Buying confidently online can be difficult if you don't keep abreast of things, it's descending into a cesspool. Even Amazon, despite its many other despicable practices behind the scenes, was at least good at what it did: not any more, its marketplace is being overrun by fakes and they don't care, they are making a fortune out of it. Even if you buy from a genuine well known retailer via Amazon, you might still be sent a fake (how this happens is easy to understand once explained, I won't bother here).

Other than low-priced items - and certainly any electronics - I would always buy from long established retailers with well known reputations. All our big-ticket stuff is from specialist retailers or established ones known particularly for their after sales service.

Edit: the Paypal stuff: I meant one thing and said the opposite!. Corrected now, for more detail see here
« Last Edit: 13:36:37, 14/08/19 by vghikers »

ninthace

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GWM I recently bought a Samsung A50 for a similar price from a supermarket mobile phone shop.  It is dual sim which I think is one of your requirements.  The advantage was that the young lad in the shop helped me migrate all my apps and data to my new phone.  I also know that if the phone turns out to be a dog I can take it back.  It is pay as you go so no contract.  Surely this strategy is worth considering rather than fret about a reliable website.
Solvitur Ambulando

Dread

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Paypal has the advantage of not having to give your credit card details to the website.  It does take a few weeks to come up with a refund but then so do the credit card companies. You have more legal back up with a card, it's true but you end up having to change the card if the website is fake.

Rob Goes Walking

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Most banks will let you raise a dispute if you pay by debit card as well as credit card in the case your goods don't arrive and will refund you themselves, issuing a chargeback against the retailer.

Mel

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Re: Ordering hiking goods online and hiking related equipment
« Reply #10 on: 22:13:00, 14/08/19 »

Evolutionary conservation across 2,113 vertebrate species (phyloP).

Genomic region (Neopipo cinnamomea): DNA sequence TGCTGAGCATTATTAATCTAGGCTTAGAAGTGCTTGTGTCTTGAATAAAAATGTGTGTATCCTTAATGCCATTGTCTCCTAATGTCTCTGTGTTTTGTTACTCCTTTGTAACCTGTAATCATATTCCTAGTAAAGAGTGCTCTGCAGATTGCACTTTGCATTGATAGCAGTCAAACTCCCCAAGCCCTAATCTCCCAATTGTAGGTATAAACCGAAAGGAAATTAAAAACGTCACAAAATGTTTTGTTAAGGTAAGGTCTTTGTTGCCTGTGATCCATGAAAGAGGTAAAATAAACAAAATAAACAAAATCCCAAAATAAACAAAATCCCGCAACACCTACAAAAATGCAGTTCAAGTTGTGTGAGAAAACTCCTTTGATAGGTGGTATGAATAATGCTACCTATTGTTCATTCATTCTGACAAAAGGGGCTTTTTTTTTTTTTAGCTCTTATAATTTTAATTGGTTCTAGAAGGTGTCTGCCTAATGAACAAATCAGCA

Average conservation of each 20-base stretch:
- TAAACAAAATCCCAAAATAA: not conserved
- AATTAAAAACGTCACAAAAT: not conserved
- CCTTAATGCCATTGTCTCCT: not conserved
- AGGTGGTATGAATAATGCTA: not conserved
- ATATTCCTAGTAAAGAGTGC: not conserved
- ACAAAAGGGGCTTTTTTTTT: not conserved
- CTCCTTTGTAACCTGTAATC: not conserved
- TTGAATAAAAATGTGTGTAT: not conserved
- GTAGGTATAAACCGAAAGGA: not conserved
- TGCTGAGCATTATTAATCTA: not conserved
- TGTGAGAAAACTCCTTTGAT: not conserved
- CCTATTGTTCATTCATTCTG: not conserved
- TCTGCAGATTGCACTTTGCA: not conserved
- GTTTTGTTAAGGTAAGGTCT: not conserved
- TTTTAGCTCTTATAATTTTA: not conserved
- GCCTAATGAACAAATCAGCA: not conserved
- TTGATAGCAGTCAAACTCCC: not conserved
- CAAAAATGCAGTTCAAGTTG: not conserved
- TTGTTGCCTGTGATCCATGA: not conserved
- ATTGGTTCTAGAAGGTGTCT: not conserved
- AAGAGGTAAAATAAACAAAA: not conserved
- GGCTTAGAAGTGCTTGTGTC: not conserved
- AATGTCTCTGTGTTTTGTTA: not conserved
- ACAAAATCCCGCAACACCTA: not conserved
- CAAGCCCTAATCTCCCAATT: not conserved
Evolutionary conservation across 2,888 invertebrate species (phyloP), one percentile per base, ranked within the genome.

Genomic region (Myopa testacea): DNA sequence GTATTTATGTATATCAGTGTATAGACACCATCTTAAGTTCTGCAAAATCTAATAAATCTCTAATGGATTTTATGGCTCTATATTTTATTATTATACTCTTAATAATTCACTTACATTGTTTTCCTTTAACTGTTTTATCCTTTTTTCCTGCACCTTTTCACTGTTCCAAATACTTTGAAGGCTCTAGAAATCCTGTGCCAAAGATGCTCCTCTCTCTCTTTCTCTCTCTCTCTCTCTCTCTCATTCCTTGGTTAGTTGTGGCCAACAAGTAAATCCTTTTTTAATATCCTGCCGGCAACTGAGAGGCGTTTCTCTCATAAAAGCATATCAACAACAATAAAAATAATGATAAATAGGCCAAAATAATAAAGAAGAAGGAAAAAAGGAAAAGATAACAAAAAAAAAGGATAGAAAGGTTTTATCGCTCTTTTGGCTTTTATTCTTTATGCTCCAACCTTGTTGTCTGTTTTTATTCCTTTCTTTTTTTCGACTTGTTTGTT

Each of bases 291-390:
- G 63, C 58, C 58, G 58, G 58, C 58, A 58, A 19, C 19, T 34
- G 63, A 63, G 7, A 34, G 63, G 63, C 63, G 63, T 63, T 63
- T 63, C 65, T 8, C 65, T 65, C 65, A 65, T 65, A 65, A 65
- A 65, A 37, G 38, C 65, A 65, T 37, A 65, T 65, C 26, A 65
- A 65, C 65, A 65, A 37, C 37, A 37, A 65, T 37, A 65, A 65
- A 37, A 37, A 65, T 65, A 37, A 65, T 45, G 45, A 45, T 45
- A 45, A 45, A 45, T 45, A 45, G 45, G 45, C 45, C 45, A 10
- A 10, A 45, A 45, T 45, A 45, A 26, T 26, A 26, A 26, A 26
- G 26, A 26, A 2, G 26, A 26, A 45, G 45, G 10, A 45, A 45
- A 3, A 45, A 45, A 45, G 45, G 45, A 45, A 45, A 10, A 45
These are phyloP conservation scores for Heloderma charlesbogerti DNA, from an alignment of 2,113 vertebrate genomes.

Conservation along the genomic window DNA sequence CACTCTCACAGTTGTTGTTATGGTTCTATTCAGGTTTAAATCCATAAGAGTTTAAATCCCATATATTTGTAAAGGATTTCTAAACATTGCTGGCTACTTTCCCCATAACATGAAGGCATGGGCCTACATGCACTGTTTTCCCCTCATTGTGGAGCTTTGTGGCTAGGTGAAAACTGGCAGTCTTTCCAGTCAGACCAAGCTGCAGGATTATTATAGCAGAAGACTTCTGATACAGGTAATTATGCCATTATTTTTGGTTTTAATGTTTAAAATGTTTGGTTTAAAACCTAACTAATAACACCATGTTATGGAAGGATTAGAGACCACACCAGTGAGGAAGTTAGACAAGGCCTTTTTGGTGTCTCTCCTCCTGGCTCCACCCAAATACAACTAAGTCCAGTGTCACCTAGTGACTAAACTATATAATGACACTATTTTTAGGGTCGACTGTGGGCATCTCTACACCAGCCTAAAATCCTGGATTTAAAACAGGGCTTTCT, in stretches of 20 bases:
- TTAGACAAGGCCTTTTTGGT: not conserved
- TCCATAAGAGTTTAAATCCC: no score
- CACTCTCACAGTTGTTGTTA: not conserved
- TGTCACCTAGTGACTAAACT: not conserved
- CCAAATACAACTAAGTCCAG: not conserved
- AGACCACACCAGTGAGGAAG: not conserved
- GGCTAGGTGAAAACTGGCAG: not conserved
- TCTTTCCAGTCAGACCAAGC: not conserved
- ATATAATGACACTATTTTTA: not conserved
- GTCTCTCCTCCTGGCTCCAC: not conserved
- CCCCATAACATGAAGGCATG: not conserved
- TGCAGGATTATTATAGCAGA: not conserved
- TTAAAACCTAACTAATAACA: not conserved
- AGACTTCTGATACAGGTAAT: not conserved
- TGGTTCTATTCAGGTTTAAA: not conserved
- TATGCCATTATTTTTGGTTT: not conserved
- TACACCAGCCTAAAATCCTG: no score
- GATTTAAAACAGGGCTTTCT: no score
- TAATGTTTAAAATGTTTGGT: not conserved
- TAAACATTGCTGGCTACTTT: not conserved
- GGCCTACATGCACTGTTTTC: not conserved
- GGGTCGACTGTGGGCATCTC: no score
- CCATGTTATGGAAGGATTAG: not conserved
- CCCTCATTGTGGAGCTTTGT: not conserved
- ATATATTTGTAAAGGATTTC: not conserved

.... Any other suggestions of what I should look for to give me reassurance that the site is legitimate?


Look for a proper postal address (not a PO Box) and landline phone number (usually found on the "contact us" page.


T&Cs should be written in English (not translated to semi-gobbledegook)


If it sounds too good to be true, then it probably is.



No expense spared in pursuit of a bargain ;)
https://snailspacewalks.blogspot.co.uk/

Bigfoot_Mike

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Re: Ordering hiking goods online and hiking related equipment
« Reply #11 on: 22:48:15, 14/08/19 »


T&Cs should be written in English (not translated to semi-gobbledegook)
Not written by a lawyer then? :)

forgotmyoldpassword

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Re: Ordering hiking goods online and hiking related equipment
« Reply #12 on: 13:53:01, 15/08/19 »
Most banks will let you raise a dispute if you pay by debit card as well as credit card in the case your goods don't arrive and will refund you themselves, issuing a chargeback against the retailer.


The difference is they are only doing t his as a goodwill gesture since you've already lost 'your' money, whereas for a CC it is the bank who have the imperative to do this?

Rob Goes Walking

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Re: Ordering hiking goods online and hiking related equipment
« Reply #13 on: 14:14:59, 15/08/19 »

The difference is they are only doing t his as a goodwill gesture since you've already lost 'your' money, whereas for a CC it is the bank who have the imperative to do this?

Sort of, I believe the credit card company is only legally liable under section 75 if the goods cost more than £100. I checked with my current bank if they provide this dispute service for debit cards as well as credit cards before opening my account with them. It's not exactly a goodwill gesture, the bank reverses the transaction with the retailer and takes the money and an admin fee from them - the bank doesn't lose money on it the retailer does. It's called a chargeback, I've only done it once but it's been useful.

Dyffryn Ardudwy

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Re: Ordering hiking goods online and hiking related equipment
« Reply #14 on: 18:44:31, 20/08/19 »
Always do a background search on the business, and read the reviews, to see the kind of service the business offers.
If you cannot find any contact details, or address for the business, then think very carefully before buying anything from them.


Ive lost count of how many businesses who use the Uk in their web address, when most of the time their based in the far east.


Most of them are pretty trustworthy, offering a good service, but they can be very slow at times, making the buyer panic, thinking, oh where is that item of clothing i ordered weeks ago.


Ive only had one disappointing experience with a dealer in China, the item never arrived, but PayPal reimbursed me.

The majority of internet businesses now take PayPal as their choice of payment, as it offers good protection for both buyer and dealer.

If the offer looks to good, then maybe theres something fishy going on, especially when you cannot find any contact details or information on the company.
« Last Edit: 18:51:52, 20/08/19 by Dyffryn Ardudwy »